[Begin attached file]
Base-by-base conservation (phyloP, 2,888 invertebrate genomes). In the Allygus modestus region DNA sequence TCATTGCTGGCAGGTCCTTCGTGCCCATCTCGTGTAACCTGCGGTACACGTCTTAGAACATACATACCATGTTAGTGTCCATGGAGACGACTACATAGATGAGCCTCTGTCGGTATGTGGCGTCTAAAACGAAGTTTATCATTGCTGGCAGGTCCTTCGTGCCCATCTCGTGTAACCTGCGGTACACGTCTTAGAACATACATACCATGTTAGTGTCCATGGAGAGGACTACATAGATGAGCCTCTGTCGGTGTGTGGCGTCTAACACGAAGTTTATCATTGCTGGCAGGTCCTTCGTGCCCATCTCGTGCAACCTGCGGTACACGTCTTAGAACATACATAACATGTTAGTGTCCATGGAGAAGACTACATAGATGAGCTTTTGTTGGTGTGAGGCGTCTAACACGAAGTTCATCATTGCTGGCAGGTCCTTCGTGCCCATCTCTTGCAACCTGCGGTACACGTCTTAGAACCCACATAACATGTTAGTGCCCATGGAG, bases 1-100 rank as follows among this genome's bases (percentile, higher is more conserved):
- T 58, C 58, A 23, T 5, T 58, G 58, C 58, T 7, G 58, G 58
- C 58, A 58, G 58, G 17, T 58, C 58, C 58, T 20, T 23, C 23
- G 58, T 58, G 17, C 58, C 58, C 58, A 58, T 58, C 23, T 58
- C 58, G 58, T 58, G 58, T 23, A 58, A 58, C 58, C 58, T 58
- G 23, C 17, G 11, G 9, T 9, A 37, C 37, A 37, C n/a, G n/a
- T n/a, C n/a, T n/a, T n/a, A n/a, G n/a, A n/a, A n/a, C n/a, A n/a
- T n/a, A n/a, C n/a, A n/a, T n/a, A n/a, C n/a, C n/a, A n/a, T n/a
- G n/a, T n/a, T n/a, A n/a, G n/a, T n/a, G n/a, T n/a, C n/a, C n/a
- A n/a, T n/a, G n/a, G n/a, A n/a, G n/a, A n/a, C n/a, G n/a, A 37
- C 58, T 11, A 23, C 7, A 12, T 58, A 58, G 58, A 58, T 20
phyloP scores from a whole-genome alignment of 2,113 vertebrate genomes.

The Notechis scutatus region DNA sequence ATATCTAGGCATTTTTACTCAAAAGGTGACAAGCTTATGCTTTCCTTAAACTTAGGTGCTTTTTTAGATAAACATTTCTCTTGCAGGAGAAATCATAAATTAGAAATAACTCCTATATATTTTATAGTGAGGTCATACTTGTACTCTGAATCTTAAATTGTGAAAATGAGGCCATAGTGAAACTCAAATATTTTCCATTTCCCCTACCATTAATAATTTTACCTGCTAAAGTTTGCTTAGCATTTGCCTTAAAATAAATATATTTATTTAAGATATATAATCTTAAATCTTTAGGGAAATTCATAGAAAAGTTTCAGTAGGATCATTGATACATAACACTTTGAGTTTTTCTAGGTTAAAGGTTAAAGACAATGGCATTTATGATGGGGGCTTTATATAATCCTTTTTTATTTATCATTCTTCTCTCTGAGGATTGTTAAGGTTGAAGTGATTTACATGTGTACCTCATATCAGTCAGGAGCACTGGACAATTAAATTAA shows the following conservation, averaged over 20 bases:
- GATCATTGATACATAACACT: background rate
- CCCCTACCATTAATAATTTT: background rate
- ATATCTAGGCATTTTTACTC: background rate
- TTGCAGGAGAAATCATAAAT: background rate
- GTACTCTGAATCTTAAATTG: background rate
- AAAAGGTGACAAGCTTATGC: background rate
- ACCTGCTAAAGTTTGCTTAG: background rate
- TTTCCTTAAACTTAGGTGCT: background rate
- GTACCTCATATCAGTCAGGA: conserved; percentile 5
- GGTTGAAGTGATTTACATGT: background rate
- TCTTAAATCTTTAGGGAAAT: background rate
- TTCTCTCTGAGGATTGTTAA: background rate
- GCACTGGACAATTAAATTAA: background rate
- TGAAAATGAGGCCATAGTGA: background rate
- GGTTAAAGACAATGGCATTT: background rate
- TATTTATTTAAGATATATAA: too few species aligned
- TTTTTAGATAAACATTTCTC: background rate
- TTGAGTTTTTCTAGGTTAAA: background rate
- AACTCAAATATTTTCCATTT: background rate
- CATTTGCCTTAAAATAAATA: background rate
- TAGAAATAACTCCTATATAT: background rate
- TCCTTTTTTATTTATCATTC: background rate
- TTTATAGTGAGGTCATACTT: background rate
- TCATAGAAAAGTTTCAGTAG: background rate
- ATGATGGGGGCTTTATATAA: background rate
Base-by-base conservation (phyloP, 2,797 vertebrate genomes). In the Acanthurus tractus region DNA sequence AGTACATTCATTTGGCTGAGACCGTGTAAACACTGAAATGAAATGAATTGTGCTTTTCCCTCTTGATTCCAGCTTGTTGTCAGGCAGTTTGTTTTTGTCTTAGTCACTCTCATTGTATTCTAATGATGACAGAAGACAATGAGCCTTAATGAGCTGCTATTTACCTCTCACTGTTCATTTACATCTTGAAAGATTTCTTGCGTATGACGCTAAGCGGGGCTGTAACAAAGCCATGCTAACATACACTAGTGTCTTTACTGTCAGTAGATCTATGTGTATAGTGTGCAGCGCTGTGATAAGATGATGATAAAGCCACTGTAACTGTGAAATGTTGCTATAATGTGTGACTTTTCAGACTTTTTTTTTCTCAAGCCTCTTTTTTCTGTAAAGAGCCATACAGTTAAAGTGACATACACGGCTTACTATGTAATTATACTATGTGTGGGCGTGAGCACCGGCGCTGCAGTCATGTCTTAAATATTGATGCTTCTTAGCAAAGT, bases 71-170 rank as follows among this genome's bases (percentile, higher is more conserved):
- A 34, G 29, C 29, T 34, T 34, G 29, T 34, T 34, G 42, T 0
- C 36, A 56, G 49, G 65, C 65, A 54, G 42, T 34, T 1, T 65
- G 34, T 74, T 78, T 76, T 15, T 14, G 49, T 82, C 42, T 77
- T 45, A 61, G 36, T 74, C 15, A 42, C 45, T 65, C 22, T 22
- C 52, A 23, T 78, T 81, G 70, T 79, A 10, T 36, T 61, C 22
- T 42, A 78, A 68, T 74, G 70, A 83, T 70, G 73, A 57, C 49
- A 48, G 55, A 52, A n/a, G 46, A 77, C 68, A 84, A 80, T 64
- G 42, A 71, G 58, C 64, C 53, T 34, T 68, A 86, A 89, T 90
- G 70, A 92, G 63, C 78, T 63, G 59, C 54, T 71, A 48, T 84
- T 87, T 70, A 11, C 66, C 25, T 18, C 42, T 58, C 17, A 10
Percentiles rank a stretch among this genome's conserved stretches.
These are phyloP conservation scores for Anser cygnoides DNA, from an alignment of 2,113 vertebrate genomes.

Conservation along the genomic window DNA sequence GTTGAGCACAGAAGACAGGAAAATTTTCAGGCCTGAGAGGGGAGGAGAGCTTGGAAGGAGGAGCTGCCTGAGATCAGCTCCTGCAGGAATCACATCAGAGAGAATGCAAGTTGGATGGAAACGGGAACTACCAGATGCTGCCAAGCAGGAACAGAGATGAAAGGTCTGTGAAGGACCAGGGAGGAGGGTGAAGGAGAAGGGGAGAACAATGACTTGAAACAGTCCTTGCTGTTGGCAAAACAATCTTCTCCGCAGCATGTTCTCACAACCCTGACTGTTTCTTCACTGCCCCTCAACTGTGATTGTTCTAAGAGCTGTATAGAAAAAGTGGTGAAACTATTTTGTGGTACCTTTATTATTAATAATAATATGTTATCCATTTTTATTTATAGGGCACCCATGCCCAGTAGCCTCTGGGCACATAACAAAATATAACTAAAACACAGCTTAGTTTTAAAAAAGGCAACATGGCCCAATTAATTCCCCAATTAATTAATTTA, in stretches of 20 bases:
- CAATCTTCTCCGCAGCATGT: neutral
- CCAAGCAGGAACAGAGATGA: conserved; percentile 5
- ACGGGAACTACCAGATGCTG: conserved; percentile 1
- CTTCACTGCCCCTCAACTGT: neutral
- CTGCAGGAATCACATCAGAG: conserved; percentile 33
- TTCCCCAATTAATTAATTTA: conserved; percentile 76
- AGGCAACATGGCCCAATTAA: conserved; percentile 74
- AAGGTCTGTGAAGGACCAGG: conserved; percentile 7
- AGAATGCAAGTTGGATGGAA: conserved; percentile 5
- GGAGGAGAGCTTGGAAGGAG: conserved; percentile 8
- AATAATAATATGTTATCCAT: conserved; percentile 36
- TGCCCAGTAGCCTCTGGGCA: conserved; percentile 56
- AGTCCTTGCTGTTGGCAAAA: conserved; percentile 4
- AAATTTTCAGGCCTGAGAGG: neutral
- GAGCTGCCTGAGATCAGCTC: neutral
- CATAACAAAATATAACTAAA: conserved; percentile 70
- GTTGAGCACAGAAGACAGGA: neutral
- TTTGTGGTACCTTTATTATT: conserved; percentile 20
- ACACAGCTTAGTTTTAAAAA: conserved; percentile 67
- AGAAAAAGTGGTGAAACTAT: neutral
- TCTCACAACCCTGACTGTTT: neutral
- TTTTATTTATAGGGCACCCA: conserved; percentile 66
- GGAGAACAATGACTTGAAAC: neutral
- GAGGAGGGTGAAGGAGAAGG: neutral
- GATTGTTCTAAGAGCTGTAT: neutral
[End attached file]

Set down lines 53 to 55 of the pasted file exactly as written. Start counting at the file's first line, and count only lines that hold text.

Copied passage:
- CAATCTTCTCCGCAGCATGT: neutral
- CCAAGCAGGAACAGAGATGA: conserved; percentile 5
- ACGGGAACTACCAGATGCTG: conserved; percentile 1